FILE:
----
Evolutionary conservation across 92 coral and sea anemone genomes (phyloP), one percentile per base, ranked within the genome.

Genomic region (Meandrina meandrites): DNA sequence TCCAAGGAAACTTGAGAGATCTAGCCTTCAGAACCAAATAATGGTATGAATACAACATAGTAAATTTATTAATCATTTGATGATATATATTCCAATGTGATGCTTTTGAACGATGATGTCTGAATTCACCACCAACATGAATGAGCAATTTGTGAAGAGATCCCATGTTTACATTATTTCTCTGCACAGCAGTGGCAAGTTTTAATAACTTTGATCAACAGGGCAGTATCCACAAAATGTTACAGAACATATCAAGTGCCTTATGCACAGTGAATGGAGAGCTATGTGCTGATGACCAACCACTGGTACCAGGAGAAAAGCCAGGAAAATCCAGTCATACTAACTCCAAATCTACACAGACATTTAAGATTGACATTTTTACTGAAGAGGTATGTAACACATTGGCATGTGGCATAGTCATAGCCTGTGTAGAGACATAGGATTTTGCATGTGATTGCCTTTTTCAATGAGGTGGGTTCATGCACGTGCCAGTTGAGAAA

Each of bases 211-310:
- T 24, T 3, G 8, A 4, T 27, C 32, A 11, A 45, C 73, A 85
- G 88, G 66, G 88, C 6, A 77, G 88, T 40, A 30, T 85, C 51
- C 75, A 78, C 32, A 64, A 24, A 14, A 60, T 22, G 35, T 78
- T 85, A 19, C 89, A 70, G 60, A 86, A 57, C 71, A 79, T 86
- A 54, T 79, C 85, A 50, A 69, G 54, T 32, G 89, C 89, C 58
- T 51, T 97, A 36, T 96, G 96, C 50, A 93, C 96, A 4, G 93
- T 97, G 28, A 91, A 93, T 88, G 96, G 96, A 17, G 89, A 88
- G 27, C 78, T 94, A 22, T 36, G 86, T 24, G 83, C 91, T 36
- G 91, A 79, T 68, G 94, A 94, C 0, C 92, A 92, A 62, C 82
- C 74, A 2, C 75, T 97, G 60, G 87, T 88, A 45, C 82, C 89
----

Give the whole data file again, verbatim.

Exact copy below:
Evolutionary conservation across 92 coral and sea anemone genomes (phyloP), one percentile per base, ranked within the genome.

Genomic region (Meandrina meandrites): DNA sequence TCCAAGGAAACTTGAGAGATCTAGCCTTCAGAACCAAATAATGGTATGAATACAACATAGTAAATTTATTAATCATTTGATGATATATATTCCAATGTGATGCTTTTGAACGATGATGTCTGAATTCACCACCAACATGAATGAGCAATTTGTGAAGAGATCCCATGTTTACATTATTTCTCTGCACAGCAGTGGCAAGTTTTAATAACTTTGATCAACAGGGCAGTATCCACAAAATGTTACAGAACATATCAAGTGCCTTATGCACAGTGAATGGAGAGCTATGTGCTGATGACCAACCACTGGTACCAGGAGAAAAGCCAGGAAAATCCAGTCATACTAACTCCAAATCTACACAGACATTTAAGATTGACATTTTTACTGAAGAGGTATGTAACACATTGGCATGTGGCATAGTCATAGCCTGTGTAGAGACATAGGATTTTGCATGTGATTGCCTTTTTCAATGAGGTGGGTTCATGCACGTGCCAGTTGAGAAA

Each of bases 211-310:
- T 24, T 3, G 8, A 4, T 27, C 32, A 11, A 45, C 73, A 85
- G 88, G 66, G 88, C 6, A 77, G 88, T 40, A 30, T 85, C 51
- C 75, A 78, C 32, A 64, A 24, A 14, A 60, T 22, G 35, T 78
- T 85, A 19, C 89, A 70, G 60, A 86, A 57, C 71, A 79, T 86
- A 54, T 79, C 85, A 50, A 69, G 54, T 32, G 89, C 89, C 58
- T 51, T 97, A 36, T 96, G 96, C 50, A 93, C 96, A 4, G 93
- T 97, G 28, A 91, A 93, T 88, G 96, G 96, A 17, G 89, A 88
- G 27, C 78, T 94, A 22, T 36, G 86, T 24, G 83, C 91, T 36
- G 91, A 79, T 68, G 94, A 94, C 0, C 92, A 92, A 62, C 82
- C 74, A 2, C 75, T 97, G 60, G 87, T 88, A 45, C 82, C 89